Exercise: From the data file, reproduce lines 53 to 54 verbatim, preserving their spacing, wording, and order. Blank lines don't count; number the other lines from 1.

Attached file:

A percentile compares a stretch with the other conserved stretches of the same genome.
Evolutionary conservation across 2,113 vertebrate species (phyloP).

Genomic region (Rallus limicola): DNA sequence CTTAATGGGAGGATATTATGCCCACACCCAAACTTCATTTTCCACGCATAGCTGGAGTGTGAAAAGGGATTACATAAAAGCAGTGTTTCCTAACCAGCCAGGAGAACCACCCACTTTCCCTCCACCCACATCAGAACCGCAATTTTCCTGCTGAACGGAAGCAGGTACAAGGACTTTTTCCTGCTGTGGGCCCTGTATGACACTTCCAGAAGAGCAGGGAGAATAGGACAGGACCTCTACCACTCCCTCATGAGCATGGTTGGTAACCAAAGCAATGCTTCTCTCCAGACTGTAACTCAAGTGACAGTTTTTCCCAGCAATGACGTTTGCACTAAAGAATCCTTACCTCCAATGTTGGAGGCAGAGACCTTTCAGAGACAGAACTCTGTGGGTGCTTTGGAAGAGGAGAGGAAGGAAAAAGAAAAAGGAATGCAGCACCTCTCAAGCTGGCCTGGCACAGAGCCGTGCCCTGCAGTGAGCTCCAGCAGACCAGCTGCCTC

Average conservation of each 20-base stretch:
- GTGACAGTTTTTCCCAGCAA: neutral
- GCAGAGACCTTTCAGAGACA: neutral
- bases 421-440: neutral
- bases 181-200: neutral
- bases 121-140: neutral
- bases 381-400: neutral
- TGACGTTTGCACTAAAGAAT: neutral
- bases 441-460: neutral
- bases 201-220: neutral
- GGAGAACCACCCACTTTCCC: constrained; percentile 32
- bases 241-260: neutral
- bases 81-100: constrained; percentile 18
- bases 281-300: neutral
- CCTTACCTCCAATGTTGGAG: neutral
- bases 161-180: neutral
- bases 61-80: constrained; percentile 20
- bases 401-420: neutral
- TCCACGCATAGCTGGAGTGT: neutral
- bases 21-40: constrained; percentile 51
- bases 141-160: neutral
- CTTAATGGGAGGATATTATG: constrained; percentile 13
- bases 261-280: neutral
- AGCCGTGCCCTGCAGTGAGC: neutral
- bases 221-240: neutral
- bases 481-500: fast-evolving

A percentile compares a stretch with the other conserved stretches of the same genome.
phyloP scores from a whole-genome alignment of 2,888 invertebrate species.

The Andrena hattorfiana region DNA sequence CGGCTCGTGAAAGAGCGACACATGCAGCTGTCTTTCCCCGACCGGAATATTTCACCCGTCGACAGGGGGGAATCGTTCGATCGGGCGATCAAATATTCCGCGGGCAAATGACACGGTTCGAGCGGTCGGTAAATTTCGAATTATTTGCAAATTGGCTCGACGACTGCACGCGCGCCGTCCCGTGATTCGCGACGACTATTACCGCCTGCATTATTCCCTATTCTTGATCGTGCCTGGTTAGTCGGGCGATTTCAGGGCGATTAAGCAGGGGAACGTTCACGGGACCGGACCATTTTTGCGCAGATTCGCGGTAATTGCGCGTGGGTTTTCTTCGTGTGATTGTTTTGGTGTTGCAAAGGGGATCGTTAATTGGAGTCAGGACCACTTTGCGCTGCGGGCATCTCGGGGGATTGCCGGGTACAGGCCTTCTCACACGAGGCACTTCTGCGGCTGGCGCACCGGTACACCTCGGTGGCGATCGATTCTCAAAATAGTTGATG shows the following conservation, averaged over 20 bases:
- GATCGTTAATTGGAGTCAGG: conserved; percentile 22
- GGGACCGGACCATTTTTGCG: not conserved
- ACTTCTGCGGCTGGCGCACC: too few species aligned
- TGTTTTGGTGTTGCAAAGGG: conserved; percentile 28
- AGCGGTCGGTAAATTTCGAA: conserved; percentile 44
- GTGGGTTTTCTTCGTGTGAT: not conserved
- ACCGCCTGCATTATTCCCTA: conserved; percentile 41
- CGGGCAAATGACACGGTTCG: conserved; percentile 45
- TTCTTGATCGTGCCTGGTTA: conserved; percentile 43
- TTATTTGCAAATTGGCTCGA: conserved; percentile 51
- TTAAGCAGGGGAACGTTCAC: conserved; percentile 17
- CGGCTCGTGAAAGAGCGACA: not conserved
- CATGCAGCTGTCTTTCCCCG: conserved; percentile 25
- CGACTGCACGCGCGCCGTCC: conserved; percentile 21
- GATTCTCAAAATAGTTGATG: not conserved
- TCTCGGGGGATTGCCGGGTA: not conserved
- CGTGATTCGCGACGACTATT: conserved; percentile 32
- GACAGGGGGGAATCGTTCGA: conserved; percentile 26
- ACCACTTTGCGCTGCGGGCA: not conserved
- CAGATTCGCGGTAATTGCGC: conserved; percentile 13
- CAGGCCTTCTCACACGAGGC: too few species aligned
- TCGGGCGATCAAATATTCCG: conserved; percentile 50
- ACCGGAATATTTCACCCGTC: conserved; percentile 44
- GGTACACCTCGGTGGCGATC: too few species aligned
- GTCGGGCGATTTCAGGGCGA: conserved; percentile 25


- CAGGCCTTCTCACACGAGGC: too few species aligned
- TCGGGCGATCAAATATTCCG: conserved; percentile 50